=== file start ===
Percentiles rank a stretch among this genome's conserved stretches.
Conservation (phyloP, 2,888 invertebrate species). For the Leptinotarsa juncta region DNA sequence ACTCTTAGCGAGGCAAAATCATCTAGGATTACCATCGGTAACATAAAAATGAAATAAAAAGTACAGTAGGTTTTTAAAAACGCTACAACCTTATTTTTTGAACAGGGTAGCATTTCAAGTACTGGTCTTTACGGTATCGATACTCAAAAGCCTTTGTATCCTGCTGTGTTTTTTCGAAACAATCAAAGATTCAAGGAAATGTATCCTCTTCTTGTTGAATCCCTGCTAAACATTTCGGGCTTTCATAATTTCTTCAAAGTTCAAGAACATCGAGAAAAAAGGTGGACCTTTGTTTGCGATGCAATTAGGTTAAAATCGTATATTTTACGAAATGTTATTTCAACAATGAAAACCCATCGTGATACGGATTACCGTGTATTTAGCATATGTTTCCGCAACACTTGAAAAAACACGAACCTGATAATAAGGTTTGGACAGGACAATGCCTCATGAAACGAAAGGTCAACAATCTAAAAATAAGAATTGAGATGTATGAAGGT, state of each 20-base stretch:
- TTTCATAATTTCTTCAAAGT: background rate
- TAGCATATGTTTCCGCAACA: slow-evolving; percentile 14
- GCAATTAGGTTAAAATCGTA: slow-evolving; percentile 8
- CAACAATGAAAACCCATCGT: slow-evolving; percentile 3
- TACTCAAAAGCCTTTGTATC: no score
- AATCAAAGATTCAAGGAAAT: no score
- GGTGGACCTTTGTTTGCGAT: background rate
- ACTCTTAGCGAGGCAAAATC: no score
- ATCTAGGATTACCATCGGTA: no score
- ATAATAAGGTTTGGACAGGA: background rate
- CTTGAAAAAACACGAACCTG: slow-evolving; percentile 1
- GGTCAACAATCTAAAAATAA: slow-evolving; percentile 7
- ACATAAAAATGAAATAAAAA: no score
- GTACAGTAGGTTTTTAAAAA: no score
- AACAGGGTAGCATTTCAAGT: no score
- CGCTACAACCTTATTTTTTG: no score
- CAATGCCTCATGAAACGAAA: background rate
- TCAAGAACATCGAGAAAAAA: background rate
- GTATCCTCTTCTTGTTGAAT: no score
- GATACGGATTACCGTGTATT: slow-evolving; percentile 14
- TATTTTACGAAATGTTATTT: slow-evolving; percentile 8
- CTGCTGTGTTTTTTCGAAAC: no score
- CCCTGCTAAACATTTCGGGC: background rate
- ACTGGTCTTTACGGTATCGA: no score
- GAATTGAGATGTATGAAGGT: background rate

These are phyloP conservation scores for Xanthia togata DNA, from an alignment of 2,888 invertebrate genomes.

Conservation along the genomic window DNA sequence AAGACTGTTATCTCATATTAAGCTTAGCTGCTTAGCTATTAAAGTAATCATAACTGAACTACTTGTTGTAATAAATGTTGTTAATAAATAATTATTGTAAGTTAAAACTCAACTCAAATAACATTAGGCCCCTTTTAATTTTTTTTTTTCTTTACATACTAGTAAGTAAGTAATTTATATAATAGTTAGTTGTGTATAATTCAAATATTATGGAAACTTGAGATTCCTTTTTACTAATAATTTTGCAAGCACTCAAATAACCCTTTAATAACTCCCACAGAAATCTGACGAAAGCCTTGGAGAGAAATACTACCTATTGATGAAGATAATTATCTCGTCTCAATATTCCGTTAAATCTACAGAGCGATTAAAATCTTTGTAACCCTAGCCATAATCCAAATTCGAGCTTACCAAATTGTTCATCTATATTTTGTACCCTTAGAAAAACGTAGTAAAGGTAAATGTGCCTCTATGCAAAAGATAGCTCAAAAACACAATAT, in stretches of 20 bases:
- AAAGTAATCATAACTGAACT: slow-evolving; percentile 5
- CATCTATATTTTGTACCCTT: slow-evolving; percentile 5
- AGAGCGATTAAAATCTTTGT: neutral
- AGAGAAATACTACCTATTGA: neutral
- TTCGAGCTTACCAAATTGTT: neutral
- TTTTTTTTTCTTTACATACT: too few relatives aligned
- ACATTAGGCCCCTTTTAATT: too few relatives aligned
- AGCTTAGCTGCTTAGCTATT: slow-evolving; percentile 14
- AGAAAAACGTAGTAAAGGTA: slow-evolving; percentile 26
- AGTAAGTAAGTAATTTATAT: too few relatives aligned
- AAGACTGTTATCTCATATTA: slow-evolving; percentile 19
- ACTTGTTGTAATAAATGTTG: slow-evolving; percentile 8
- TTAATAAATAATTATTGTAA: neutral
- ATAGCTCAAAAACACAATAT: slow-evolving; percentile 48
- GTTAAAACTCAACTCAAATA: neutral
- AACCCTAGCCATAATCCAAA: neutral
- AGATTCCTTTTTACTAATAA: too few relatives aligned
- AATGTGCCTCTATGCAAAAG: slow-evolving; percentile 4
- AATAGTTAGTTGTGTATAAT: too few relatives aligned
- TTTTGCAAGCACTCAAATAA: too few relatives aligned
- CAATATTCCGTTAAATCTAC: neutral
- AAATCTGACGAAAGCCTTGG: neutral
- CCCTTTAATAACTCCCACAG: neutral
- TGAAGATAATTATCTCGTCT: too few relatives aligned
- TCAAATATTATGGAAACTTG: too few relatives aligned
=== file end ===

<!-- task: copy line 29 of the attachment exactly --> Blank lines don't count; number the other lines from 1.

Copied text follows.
Conservation along the genomic window DNA sequence AAGACTGTTATCTCATATTAAGCTTAGCTGCTTAGCTATTAAAGTAATCATAACTGAACTACTTGTTGTAATAAATGTTGTTAATAAATAATTATTGTAAGTTAAAACTCAACTCAAATAACATTAGGCCCCTTTTAATTTTTTTTTTTCTTTACATACTAGTAAGTAAGTAATTTATATAATAGTTAGTTGTGTATAATTCAAATATTATGGAAACTTGAGATTCCTTTTTACTAATAATTTTGCAAGCACTCAAATAACCCTTTAATAACTCCCACAGAAATCTGACGAAAGCCTTGGAGAGAAATACTACCTATTGATGAAGATAATTATCTCGTCTCAATATTCCGTTAAATCTACAGAGCGATTAAAATCTTTGTAACCCTAGCCATAATCCAAATTCGAGCTTACCAAATTGTTCATCTATATTTTGTACCCTTAGAAAAACGTAGTAAAGGTAAATGTGCCTCTATGCAAAAGATAGCTCAAAAACACAATAT, in stretches of 20 bases: